Two inflated 'hot-Jupiter' planets discovered around distant stars

Two inflated 'hot-Jupiter' planets discovered around distant stars
SuperWASP phase folded light curve for WASP-113 (top) and WASP-114 (bottom). The best transit model described in detail in section 4 is overplotted. The data of WASP-114 was displaced vertically for clarity. Credit: arXiv:1607.02341 [astro-ph.EP]
(Phys.org)—Astronomers have detected two new "hot Jupiters" with a radius larger than they should have. Designated WASP-113b and WASP-114b, these exoplanets orbit their host stars located some 1,170 and 1,500 light years away respectively. A July 8 paper detailing the finding appeared on the arXiv pre-print server.

An international team of researchers, led by Susana Barros of the University of Porto in Portugal, found the alien worlds by utilizing an array of eight robotic cameras at the Roque de los Muchachos Observatory in La Palma, Canary Islands. The observations were conducted under the Super Wide Angle Search for Planets (SuperWASP) program, which is the leading ground-based transit survey, having discovered more than 150 exoplanets to date.

The scientists also used the SOPHIE spectrograph on the 1.93m telescope of the Haute-Provence Observatory in France and the CORALIE spectrograph mounted on the 1.2m Swiss Euler telescope in La Silla, Chile, to carry out follow-up spectrographic observations of the two stars named WASP-113 and WASP-114. These follow-up studies allowed the team to obtain physical characteristics of the newly detected planetary systems.

According to the paper, WASP-113b and WASP-114b are larger in size than Jupiter, with an inflated radius of about 1.4 and 1.3 Jupiter respectively. However, although they are both similar in size, WASP-113b is less than half Jupiter's mass while WASP-114b has almost twice the mass of Jupiter. Therefore, WASP-114b is 4.2 times more dense than WASP-113b.

The researchers emphasized that their computations indicated that the radii of these planets should be smaller. They estimated a radius of 1.05 Jupiter radii for WASP-113b and a radius of approximately 1.15 Jupiter radii for WASP-114b. Thus, the confirmed larger radius and a density lower than that of our solar system's biggest planet, suggest that the newly found worlds are inflated gas giants.

"Assuming the coreless models we estimated a radius of 1.05 Rjup for WASP-113b and 1.15 Rjup for WASP-114b. Both these predicted radii are more than 2 σ smaller than the radii measured for the planets in our analysis. Hence, we conclude that the planets are inflated," the researchers wrote in the paper.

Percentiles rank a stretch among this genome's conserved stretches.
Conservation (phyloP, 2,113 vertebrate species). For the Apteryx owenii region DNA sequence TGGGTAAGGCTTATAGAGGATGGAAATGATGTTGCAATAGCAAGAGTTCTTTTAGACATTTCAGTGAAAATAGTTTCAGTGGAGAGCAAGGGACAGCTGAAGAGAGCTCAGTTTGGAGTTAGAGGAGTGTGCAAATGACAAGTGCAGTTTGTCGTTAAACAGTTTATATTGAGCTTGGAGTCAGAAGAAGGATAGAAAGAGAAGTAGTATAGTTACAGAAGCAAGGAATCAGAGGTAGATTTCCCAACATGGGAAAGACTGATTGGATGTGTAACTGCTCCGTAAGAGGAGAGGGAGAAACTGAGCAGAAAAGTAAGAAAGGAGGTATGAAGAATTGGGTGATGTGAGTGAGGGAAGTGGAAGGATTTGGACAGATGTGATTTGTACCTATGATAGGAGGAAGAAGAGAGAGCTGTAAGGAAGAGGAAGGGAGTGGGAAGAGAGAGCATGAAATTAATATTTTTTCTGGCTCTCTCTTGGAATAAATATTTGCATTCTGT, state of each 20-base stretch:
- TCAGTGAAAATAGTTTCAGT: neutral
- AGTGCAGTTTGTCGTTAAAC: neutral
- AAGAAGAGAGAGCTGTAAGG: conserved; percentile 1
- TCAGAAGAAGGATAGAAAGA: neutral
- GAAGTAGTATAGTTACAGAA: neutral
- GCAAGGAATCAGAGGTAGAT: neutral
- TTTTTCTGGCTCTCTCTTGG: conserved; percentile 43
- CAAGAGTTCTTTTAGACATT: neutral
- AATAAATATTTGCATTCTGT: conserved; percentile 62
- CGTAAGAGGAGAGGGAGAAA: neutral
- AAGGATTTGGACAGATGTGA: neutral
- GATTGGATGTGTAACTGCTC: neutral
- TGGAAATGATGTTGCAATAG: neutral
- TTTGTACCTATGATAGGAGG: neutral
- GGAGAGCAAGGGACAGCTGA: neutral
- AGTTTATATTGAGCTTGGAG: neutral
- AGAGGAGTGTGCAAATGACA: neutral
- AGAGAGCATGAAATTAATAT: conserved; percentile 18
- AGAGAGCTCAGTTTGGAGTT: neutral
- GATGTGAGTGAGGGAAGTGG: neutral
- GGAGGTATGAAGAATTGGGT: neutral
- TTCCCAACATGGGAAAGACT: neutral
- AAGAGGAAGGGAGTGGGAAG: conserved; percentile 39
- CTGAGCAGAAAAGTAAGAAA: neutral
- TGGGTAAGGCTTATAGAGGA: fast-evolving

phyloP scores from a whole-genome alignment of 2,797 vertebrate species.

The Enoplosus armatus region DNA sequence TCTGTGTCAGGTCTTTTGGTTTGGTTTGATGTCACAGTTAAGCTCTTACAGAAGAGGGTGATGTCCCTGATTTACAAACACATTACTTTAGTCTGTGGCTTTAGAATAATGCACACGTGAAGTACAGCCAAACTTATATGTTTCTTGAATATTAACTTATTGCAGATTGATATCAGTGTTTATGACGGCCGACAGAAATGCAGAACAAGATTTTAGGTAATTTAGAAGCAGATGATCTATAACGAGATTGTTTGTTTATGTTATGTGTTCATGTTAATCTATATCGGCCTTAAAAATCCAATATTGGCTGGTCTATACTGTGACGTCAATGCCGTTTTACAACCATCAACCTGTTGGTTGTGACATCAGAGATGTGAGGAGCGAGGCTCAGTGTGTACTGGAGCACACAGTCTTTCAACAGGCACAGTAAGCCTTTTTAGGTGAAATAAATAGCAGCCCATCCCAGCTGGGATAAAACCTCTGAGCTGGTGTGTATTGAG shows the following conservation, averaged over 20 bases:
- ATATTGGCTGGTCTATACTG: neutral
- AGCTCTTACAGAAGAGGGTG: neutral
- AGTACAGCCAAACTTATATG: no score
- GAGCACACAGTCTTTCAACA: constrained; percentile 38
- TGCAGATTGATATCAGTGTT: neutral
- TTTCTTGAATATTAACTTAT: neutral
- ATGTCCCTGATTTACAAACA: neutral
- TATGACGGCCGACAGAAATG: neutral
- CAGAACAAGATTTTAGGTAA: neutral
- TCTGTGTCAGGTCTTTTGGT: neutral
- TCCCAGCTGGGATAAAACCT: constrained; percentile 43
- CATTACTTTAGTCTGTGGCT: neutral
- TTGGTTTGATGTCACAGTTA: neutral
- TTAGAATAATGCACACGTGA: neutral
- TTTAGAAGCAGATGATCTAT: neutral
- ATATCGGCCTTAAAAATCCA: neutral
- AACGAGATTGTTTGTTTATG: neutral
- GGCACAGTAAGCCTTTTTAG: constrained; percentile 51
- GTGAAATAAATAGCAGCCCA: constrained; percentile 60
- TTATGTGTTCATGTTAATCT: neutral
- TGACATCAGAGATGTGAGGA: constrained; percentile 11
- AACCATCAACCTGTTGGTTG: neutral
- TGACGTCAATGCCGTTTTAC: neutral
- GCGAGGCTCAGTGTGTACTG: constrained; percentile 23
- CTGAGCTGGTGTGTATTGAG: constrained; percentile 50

Researchers widely debate the cause of the inflation process in . It could be due to tidal heating, kinetic heating, enhanced atmospheric opacities and ohmic dissipation.

The study also reveals that both exoworlds belong to the "hot Jupiter" family of planets. The so-called "hot Jupiters" are gas giant planets, similar in characteristics to the solar system's biggest planet, with orbital periods of less than 10 days. They have high surface temperatures as they orbit their parent stars very closely. According to the research, WASP-113b has an orbital period of 4.54 days and a surface temperature of about 1,500 K, while WASP-114b orbits its parent star every 1.55 days and has a temperature of approximately 2,040 K.

The team hopes that future observations of these planets could shed light on the radius anomaly and on the atmospheric composition of these .

"The large scale-height of WASP-113b, and its relatively bright host star, makes it a good target for transmission spectroscopy observations to probe its atmospheric composition. The scale height of WASP-114b is smaller and combined with its fainter host star would make atmospheric studies more challenging," the researchers concluded.


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More information: Discovery of WASP-113b and WASP-114b, two inflated hot-Jupiters with contrasting densities, arXiv:1607.02341 [astro-ph.EP] arxiv.org/abs/1607.02341

Abstract
We present the discovery and characterisation of the exoplanets WASP-113b and WASP-114b by the WASP survey, {it SOPHIE} and {it CORALIE}.
The planetary nature of the systems was established by performing follow-up photometric and spectroscopic observations. The follow-up data were combined with the WASP-photometry and analysed with an MCMC code to obtain system parameters. The host stars WASP-113 and WASP-114 are very similar. They are both early G-type stars with an effective temperature of ∼5900K, [Fe/H]∼0.12 and Teff ∼4.1dex. However, WASP-113 is older than WASP-114. Although the planetary companions have similar radii, WASP-114b is almost 4 times heavier than WASP-113b. WASP-113b has a mass of 0.48 MJup and an orbital period of ∼4.5days; WASP-114b has a mass of 1.77 MJup and an orbital period of ∼1.5days. Both planets have inflated radii, in particular WASP-113 with a radius anomaly of R=0.35. The high scale height of WASP-113b (∼950 km ) makes it a good target for follow-up atmospheric observations.

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Citation: Two inflated 'hot-Jupiter' planets discovered around distant stars (2016, July 12) retrieved 16 June 2019 from https://phys.org/news/2016-07-inflated-hot-jupiter-planets-distant-stars.html
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